Atonement was made into an Oscar-winning film in 2007, starring Keira Knightley and James McAvoy.

Ian McEwan is a British novelist and screenwriter. He won the Booker Prize for his 1998 novel Amsterdam. He is the author of many critically acclaimed books including The Child in Time, On Chesil Beach and Sweet Tooth

McEwan has been on Writers & Company six times. Wachtel interviewed him in 1993, 1998, 2002, 2007 and 2012; he was on a panel about love in 2001.

The British writer talks about his exhilarating, entertaining and elegant novel Cloud Atlas.

2003: Jigsaw by Sybille Bedford

Jigsaw is a book by Sybille Bedford. (Sue Greenhill, Eland Publishing Ltd)

In her autobiographical novel Jigsaw, Sybille Bedford reflects on the events and people of her youth. She writes about the pain of her adolescence, caring for her morphine-addicted mother, in the south of France, and how her friendship with Aldous and Maria Huxley helped her become a great writer.

Jigsaw was shortlisted for the 1989 Booker Prize.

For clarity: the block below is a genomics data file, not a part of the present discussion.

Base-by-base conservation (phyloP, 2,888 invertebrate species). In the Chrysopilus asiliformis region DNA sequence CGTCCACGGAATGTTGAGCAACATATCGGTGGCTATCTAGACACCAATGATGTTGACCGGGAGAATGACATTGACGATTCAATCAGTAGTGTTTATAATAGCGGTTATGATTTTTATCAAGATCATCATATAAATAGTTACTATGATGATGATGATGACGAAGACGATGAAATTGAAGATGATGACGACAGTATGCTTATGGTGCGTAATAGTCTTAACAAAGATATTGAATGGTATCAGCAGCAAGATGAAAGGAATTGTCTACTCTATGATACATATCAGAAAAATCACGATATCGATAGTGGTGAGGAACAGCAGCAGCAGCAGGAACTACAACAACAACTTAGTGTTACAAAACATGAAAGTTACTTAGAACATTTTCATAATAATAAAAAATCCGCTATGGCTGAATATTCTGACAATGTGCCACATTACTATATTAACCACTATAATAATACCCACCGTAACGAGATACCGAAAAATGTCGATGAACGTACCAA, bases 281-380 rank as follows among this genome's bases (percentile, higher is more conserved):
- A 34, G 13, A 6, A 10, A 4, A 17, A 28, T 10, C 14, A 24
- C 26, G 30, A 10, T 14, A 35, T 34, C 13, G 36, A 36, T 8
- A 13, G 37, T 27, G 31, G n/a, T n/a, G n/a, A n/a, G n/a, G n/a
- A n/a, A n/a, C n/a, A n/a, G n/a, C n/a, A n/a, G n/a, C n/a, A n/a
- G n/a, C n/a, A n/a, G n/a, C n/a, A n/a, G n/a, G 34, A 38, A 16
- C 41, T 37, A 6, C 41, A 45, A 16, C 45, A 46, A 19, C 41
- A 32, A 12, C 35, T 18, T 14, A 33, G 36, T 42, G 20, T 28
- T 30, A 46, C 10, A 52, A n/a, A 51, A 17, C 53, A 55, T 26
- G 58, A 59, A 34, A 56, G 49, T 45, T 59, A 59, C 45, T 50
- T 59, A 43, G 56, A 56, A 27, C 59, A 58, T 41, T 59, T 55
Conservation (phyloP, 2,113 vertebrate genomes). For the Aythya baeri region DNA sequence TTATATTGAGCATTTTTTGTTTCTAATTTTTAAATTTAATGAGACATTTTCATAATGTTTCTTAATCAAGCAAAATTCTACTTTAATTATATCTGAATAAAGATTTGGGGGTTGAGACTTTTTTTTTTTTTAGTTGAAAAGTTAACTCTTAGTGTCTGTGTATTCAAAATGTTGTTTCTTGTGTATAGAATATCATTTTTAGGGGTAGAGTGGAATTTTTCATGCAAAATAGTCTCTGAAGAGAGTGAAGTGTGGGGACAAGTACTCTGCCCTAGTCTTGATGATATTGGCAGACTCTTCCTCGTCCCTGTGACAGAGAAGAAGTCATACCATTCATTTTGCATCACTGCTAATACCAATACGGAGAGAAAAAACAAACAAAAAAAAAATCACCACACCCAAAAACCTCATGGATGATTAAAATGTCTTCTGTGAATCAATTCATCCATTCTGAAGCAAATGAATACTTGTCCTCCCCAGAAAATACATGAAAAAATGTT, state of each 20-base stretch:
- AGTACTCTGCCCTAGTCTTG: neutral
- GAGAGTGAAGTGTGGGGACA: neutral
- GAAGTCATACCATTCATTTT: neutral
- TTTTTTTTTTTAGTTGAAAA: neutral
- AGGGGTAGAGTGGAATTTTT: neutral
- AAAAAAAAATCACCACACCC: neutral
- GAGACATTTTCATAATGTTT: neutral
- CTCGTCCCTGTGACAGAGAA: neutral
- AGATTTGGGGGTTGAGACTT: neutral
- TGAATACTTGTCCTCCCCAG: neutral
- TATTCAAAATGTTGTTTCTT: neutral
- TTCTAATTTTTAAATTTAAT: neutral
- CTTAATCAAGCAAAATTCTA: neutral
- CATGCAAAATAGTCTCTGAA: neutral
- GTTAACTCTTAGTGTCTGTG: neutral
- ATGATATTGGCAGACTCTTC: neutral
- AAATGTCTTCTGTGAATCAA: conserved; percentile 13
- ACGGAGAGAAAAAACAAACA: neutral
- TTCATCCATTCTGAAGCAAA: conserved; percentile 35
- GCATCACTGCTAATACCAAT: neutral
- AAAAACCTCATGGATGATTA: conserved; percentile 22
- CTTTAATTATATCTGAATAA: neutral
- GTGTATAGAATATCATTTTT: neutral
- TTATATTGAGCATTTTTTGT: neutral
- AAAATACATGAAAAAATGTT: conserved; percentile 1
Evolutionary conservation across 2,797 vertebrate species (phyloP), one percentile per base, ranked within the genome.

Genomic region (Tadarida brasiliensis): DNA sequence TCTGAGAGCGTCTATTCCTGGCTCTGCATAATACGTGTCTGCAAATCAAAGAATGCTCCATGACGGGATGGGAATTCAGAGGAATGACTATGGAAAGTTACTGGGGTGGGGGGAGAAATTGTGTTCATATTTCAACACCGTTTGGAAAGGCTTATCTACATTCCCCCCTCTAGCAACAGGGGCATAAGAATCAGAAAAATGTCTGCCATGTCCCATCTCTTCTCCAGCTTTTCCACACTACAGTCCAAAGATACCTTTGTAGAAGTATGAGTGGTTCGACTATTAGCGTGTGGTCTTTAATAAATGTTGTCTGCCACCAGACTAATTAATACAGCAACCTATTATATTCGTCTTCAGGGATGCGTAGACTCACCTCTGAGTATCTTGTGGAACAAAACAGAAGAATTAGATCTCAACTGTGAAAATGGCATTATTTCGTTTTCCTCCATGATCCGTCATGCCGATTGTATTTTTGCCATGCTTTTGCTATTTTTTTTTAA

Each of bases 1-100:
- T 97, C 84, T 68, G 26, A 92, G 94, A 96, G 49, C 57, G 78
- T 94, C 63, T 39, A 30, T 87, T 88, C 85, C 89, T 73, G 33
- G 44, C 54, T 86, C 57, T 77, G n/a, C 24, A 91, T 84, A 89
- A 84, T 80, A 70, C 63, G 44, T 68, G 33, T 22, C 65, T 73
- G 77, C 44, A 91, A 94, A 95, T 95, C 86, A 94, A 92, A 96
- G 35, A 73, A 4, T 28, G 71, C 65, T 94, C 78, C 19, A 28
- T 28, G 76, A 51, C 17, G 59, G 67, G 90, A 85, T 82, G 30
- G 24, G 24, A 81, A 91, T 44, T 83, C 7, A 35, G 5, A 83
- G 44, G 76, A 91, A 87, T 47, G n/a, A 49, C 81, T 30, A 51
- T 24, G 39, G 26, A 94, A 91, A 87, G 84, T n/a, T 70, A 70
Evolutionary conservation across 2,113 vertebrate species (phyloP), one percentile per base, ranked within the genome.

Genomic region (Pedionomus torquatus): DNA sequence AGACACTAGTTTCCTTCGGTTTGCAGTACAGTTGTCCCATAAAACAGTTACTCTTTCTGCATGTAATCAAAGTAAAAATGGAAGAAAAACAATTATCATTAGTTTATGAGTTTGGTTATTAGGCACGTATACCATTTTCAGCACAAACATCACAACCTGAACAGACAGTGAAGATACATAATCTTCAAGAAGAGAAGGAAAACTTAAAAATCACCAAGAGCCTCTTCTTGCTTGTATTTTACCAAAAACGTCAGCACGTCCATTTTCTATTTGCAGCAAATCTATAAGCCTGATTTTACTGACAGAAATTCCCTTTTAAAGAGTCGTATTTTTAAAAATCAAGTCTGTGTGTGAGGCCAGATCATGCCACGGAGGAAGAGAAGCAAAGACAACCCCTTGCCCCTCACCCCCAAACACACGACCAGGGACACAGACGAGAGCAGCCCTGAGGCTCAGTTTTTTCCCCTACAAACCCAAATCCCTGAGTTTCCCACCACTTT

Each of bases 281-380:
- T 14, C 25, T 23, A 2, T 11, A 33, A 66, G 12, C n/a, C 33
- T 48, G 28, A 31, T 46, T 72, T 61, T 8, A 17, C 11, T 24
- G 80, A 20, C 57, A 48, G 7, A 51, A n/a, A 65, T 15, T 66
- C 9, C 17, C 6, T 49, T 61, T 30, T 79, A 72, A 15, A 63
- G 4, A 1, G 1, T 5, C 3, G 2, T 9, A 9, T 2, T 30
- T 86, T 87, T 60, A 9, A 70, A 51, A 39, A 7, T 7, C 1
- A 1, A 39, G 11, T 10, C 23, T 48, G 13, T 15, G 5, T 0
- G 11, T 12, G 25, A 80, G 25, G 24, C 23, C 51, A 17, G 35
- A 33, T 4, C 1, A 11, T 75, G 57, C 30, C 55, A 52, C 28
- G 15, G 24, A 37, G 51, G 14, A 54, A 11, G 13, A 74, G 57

Bedford was a German-born English writer and journalist. She was the author of 10 books, including a biography of Aldous Huxley, and four novels, which fictionalized her life. She was a recipient of the Golden PEN Award in 1993. Bedford died in 2006 at the age of 94.

Bedford was on Writers & Company in 2003.

The American writer discusses his novel The Known World.

2004: Cloud Atlas by David Mitchell 

Cloud Atlas is a novel by David Mitchell. (Vintage Canada, Paul Stuart)

In Cloud Atlassix interconnected narratives unfold across time and space, from a reluctant voyager crossing the Pacific in 1850 to an enslaved clone living in a futuristic society. The novel is a meditation on humanity's desire for power.

Cloud Atlas won the British Book Awards Literary Fiction Award and was shortlisted for the Booker Prize, the Nebula Award for Best Novel and the Arthur C. Clarke Award.

The novel was made into a movie in 2012, directed by Tom Tykwer, Lana Wachowski and Lilly Wachowski, starring Tom Hanks, Halle Berry and Hugh Grant.

David Mitchell is an English novelist and screenwriter. His other novels include The Thousand Autumns of Jacob de Zoet, Black Swan Green, Number9Dream, Ghostwritten and The Bone Clocks.

Mitchell has been on Writers & Company twice: in 2004 and 2010.